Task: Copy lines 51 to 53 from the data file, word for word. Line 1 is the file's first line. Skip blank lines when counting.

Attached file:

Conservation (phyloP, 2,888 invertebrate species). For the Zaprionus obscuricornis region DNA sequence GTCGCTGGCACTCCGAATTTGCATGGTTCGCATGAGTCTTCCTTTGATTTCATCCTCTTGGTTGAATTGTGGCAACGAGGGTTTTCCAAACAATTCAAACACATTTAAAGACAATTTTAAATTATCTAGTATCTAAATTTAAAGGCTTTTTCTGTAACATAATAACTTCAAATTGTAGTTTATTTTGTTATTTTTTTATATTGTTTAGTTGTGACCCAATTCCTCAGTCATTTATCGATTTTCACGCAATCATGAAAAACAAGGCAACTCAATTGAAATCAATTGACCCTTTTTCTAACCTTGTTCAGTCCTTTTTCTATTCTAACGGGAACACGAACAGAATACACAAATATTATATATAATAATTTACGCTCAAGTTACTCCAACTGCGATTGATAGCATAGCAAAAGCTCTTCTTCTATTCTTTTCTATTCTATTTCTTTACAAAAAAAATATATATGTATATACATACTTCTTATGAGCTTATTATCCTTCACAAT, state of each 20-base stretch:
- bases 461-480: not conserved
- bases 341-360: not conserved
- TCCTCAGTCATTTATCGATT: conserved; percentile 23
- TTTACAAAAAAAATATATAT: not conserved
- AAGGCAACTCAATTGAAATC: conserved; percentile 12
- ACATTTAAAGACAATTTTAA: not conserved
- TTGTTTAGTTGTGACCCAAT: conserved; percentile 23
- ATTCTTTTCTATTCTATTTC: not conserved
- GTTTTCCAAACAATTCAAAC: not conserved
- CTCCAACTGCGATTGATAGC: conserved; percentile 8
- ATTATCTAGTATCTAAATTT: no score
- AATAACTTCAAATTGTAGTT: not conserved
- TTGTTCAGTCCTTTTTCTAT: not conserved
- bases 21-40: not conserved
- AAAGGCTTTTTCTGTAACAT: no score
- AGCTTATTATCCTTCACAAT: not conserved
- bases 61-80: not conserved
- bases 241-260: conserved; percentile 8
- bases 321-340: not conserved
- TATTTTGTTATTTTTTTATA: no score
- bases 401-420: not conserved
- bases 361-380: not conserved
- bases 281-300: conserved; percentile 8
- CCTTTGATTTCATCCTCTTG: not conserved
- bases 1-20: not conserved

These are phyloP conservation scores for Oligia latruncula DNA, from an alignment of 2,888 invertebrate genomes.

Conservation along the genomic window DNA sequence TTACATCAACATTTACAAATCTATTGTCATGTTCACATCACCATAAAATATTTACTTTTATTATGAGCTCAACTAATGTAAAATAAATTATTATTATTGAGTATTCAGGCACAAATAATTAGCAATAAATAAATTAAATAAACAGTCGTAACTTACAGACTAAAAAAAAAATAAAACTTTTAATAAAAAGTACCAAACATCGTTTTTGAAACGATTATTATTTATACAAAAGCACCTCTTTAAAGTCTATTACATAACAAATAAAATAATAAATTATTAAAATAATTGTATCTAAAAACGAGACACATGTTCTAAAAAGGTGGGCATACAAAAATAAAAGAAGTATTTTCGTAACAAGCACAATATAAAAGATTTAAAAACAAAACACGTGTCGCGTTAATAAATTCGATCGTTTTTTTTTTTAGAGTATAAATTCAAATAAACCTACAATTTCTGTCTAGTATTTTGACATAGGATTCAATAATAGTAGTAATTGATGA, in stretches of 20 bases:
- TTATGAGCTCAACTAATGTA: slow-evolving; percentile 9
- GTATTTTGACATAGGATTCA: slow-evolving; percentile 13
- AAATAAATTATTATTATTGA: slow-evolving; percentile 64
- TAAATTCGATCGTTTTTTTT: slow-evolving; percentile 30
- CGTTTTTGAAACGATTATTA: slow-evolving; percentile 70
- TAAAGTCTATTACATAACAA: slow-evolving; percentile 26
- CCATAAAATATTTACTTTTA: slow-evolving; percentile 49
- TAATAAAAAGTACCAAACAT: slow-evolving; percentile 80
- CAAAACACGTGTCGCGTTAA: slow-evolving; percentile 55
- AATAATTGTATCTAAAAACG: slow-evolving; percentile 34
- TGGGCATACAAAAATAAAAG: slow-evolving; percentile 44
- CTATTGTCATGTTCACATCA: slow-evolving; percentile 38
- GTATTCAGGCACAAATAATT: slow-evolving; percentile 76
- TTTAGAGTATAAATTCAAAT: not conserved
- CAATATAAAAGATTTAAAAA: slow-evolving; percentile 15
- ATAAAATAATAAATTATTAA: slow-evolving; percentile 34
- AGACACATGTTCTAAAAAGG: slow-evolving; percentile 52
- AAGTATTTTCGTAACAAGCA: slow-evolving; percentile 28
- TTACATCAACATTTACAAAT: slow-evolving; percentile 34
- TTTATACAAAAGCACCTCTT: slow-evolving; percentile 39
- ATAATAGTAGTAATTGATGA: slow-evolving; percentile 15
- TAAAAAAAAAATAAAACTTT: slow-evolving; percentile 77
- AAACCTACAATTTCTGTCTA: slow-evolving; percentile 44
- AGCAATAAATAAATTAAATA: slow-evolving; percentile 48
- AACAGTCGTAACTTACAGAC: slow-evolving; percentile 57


- AAACCTACAATTTCTGTCTA: slow-evolving; percentile 44
- AGCAATAAATAAATTAAATA: slow-evolving; percentile 48
- AACAGTCGTAACTTACAGAC: slow-evolving; percentile 57